Netflix’s newest true crime limited series, When They See Us, tells the story of five boys who were wrongly accused of a brutal rape and would be later referred to as the Central Park Five. It would be more than 10 years from the time the boys were convicted in 1990 until they would all be exonerated for the crime they didn't commit. But the recent series has shined new light on their story and has led many to wonder where the Central Park Five are today. After spending years in prison for a crime they didn't commit, the boys went on to make lives for themselves as adults. It wasn't easy to get there, however, especially since their exoneration came after four of them had already done their time behind bars.
Serial rapist Matias Reyes’ confession from prison is what led to the Central Park Five’s exoneration despite their pleas of not guilty at the time of their arrests in 1989. Because the boys were in the park at the same time of the attack and rape of jogger Trisha Meili, police immediately looked to them as suspects. They later confessed to the crime, though it was argued their confessions were coerced under extreme duress and none of their DNA was found near where the attack took place or on Meili. Later, it was determined that Reyes was a match for the only DNA found at the crime scene.
Although it took years for the boys to have their innocence proven, the Central Park Five have been able to move on from the horrific ordeal as much as can be expected.
McCray spent six years in prison before he was released and eventually exonerated of his crime in Central Park. Since being cleared, he got married and had six children. Today, he’s a bit more low-key than the rest of his friends, but in a recent interview with The New York Times, he admitted that "it was real painful" to relive the experience depicted in When They See Us.
"I did seven and a half years [including time spent detained during the trial] for something I didn’t do, and I just can’t get over it," he told the publication. "I’m damaged, you know? I know I need help. But I feel like I’m too old to get help now. I’m 45 years old, so I’m just focused on my kids."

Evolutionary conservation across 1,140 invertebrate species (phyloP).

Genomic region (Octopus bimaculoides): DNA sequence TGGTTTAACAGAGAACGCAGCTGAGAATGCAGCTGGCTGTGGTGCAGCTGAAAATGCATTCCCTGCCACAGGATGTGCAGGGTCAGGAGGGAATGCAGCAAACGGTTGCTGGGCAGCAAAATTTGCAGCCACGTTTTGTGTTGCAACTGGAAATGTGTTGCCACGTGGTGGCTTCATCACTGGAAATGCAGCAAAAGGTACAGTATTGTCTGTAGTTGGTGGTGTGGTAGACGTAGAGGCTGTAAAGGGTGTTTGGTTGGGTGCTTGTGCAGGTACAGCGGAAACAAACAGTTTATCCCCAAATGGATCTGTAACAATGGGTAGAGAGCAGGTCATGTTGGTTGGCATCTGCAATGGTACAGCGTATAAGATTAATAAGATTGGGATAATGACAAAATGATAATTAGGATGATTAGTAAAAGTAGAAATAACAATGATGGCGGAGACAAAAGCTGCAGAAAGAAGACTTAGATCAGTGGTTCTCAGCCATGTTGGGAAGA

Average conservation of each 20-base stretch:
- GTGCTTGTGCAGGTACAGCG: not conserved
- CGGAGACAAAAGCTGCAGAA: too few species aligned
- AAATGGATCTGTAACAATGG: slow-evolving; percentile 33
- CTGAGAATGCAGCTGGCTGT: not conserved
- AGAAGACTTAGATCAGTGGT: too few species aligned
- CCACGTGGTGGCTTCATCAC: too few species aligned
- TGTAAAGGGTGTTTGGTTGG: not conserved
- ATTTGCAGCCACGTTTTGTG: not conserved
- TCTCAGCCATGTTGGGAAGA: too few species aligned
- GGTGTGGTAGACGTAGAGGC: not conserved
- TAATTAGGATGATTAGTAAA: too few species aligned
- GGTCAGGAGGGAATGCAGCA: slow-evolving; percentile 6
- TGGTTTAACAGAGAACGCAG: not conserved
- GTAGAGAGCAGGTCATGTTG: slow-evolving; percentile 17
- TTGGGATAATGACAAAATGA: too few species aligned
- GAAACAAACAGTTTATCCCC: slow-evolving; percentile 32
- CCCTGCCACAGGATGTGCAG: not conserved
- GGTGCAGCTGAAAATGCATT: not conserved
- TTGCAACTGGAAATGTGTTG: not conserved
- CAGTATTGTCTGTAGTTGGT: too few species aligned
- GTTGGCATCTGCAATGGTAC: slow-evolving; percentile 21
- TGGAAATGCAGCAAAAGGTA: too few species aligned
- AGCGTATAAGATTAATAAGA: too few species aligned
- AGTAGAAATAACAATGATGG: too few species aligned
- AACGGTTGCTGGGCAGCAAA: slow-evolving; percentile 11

Richardson was in prison for five and a half years for a crime he didn't commit. Now, however, he is married with two children and although he does have a social media presence, his Instagram is private, so it’s safe to say he prefers to keep some aspects of his life out of the spotlight. He does, however, regularly advocate for other wrongly imprisoned people through the Innocence Project.
These days, Salaam might be one of the more open of the Central Park Five. While they have all spoken about their experiences in the justice system after being cleared of such a heinous crime, Salaam regularly travels to speaking engagements to talk about changes he hopes to see in the justice system.
He has also used his experience to write poetry and in 2016, he was the recipient of the Lifetime Achievement Award from President Barack Obama. Salaam also has an honorary Doctorate of Humanities from Anointed by God Ministries Alliance & Seminary and his Instagram is a testament to his causes.
Santana spent five years in prison after the case. According to When They See Us, he now has a daughter and lives in Georgia, but his time spent in prison is still very much a part of who he is. In fact, he created a clothing line dedicated to his and the others’ false imprisonment called Park Madison NYC. The Instagram for the brand features T-shirts and hoodies dedicated to keeping awareness about the case alive.
Wise was the only one of the Central Park Five to be tried as an adult for the attack and rape of the jogger, as well as rioting, and served 12 years in prison. Since being exonerated of the crimes and being awarded part of the $41 million settlement from the State of New York which was given to the five men, he donated $190,000 to the student-run Innocence Project at the University of Colorado Law School. It was renamed the Korey Wise Innocence Project at Colorado Law.
There’s no denying that the Central Park Five went through a lot as teens and into adulthood. But somehow they were all able to rise up and move past their wrongful incarcerations as much as possible.